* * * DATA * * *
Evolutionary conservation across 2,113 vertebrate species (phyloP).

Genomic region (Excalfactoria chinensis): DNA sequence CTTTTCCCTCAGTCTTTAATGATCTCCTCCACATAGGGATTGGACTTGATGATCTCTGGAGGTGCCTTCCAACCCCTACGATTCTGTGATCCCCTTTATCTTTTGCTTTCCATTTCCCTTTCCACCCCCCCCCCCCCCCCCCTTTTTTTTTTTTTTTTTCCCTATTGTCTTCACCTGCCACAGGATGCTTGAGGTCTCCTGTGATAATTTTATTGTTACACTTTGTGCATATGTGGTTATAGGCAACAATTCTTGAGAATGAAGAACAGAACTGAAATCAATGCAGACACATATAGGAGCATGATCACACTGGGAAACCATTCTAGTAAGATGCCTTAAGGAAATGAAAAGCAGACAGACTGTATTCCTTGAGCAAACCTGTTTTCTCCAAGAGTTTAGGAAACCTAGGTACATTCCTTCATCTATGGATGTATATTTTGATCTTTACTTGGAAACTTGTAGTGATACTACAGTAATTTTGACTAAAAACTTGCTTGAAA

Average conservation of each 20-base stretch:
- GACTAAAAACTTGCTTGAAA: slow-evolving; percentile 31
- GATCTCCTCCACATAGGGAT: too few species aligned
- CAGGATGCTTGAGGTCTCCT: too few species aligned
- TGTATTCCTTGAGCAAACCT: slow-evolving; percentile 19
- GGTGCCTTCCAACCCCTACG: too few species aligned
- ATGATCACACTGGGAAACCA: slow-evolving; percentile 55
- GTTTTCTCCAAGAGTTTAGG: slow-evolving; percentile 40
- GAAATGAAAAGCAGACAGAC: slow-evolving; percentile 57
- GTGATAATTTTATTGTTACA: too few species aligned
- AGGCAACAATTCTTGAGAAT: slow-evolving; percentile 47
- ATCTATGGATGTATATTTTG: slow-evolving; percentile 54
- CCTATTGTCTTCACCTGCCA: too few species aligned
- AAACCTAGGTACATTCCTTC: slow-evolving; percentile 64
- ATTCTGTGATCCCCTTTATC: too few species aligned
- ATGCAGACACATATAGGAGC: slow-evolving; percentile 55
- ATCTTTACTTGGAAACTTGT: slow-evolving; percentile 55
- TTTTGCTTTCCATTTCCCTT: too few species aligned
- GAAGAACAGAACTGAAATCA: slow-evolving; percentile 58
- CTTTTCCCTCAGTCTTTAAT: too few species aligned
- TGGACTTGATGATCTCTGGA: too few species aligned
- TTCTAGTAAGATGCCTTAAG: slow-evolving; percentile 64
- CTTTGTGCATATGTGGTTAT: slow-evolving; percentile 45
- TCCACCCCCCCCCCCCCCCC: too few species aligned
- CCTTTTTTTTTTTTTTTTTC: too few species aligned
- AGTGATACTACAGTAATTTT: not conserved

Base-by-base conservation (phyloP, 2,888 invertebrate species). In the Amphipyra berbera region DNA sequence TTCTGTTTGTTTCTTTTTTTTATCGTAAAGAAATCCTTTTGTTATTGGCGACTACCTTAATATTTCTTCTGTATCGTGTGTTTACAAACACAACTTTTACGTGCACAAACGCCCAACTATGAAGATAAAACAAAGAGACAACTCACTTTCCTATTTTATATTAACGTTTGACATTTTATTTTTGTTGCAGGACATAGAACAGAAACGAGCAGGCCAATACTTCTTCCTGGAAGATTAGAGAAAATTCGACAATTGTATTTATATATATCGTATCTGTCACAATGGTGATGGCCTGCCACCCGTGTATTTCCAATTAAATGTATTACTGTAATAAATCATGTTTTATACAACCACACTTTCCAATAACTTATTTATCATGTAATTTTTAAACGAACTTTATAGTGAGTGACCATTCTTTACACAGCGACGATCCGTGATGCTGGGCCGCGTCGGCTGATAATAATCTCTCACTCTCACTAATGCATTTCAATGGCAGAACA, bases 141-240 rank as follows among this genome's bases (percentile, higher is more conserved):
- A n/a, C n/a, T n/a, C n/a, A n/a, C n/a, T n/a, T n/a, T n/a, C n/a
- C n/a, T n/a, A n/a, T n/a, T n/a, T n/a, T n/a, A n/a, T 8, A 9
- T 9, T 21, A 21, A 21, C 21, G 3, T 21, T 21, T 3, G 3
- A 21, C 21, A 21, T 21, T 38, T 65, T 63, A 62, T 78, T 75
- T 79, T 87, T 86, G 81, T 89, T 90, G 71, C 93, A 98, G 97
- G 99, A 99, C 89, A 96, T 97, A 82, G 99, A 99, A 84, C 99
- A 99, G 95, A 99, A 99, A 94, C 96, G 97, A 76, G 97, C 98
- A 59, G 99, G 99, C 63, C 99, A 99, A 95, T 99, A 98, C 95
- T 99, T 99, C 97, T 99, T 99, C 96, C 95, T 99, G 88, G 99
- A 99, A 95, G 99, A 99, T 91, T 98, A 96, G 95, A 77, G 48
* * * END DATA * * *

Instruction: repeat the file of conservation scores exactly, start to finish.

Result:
Evolutionary conservation across 2,113 vertebrate species (phyloP).

Genomic region (Excalfactoria chinensis): DNA sequence CTTTTCCCTCAGTCTTTAATGATCTCCTCCACATAGGGATTGGACTTGATGATCTCTGGAGGTGCCTTCCAACCCCTACGATTCTGTGATCCCCTTTATCTTTTGCTTTCCATTTCCCTTTCCACCCCCCCCCCCCCCCCCCTTTTTTTTTTTTTTTTTCCCTATTGTCTTCACCTGCCACAGGATGCTTGAGGTCTCCTGTGATAATTTTATTGTTACACTTTGTGCATATGTGGTTATAGGCAACAATTCTTGAGAATGAAGAACAGAACTGAAATCAATGCAGACACATATAGGAGCATGATCACACTGGGAAACCATTCTAGTAAGATGCCTTAAGGAAATGAAAAGCAGACAGACTGTATTCCTTGAGCAAACCTGTTTTCTCCAAGAGTTTAGGAAACCTAGGTACATTCCTTCATCTATGGATGTATATTTTGATCTTTACTTGGAAACTTGTAGTGATACTACAGTAATTTTGACTAAAAACTTGCTTGAAA

Average conservation of each 20-base stretch:
- GACTAAAAACTTGCTTGAAA: slow-evolving; percentile 31
- GATCTCCTCCACATAGGGAT: too few species aligned
- CAGGATGCTTGAGGTCTCCT: too few species aligned
- TGTATTCCTTGAGCAAACCT: slow-evolving; percentile 19
- GGTGCCTTCCAACCCCTACG: too few species aligned
- ATGATCACACTGGGAAACCA: slow-evolving; percentile 55
- GTTTTCTCCAAGAGTTTAGG: slow-evolving; percentile 40
- GAAATGAAAAGCAGACAGAC: slow-evolving; percentile 57
- GTGATAATTTTATTGTTACA: too few species aligned
- AGGCAACAATTCTTGAGAAT: slow-evolving; percentile 47
- ATCTATGGATGTATATTTTG: slow-evolving; percentile 54
- CCTATTGTCTTCACCTGCCA: too few species aligned
- AAACCTAGGTACATTCCTTC: slow-evolving; percentile 64
- ATTCTGTGATCCCCTTTATC: too few species aligned
- ATGCAGACACATATAGGAGC: slow-evolving; percentile 55
- ATCTTTACTTGGAAACTTGT: slow-evolving; percentile 55
- TTTTGCTTTCCATTTCCCTT: too few species aligned
- GAAGAACAGAACTGAAATCA: slow-evolving; percentile 58
- CTTTTCCCTCAGTCTTTAAT: too few species aligned
- TGGACTTGATGATCTCTGGA: too few species aligned
- TTCTAGTAAGATGCCTTAAG: slow-evolving; percentile 64
- CTTTGTGCATATGTGGTTAT: slow-evolving; percentile 45
- TCCACCCCCCCCCCCCCCCC: too few species aligned
- CCTTTTTTTTTTTTTTTTTC: too few species aligned
- AGTGATACTACAGTAATTTT: not conserved

Base-by-base conservation (phyloP, 2,888 invertebrate species). In the Amphipyra berbera region DNA sequence TTCTGTTTGTTTCTTTTTTTTATCGTAAAGAAATCCTTTTGTTATTGGCGACTACCTTAATATTTCTTCTGTATCGTGTGTTTACAAACACAACTTTTACGTGCACAAACGCCCAACTATGAAGATAAAACAAAGAGACAACTCACTTTCCTATTTTATATTAACGTTTGACATTTTATTTTTGTTGCAGGACATAGAACAGAAACGAGCAGGCCAATACTTCTTCCTGGAAGATTAGAGAAAATTCGACAATTGTATTTATATATATCGTATCTGTCACAATGGTGATGGCCTGCCACCCGTGTATTTCCAATTAAATGTATTACTGTAATAAATCATGTTTTATACAACCACACTTTCCAATAACTTATTTATCATGTAATTTTTAAACGAACTTTATAGTGAGTGACCATTCTTTACACAGCGACGATCCGTGATGCTGGGCCGCGTCGGCTGATAATAATCTCTCACTCTCACTAATGCATTTCAATGGCAGAACA, bases 141-240 rank as follows among this genome's bases (percentile, higher is more conserved):
- A n/a, C n/a, T n/a, C n/a, A n/a, C n/a, T n/a, T n/a, T n/a, C n/a
- C n/a, T n/a, A n/a, T n/a, T n/a, T n/a, T n/a, A n/a, T 8, A 9
- T 9, T 21, A 21, A 21, C 21, G 3, T 21, T 21, T 3, G 3
- A 21, C 21, A 21, T 21, T 38, T 65, T 63, A 62, T 78, T 75
- T 79, T 87, T 86, G 81, T 89, T 90, G 71, C 93, A 98, G 97
- G 99, A 99, C 89, A 96, T 97, A 82, G 99, A 99, A 84, C 99
- A 99, G 95, A 99, A 99, A 94, C 96, G 97, A 76, G 97, C 98
- A 59, G 99, G 99, C 63, C 99, A 99, A 95, T 99, A 98, C 95
- T 99, T 99, C 97, T 99, T 99, C 96, C 95, T 99, G 88, G 99
- A 99, A 95, G 99, A 99, T 91, T 98, A 96, G 95, A 77, G 48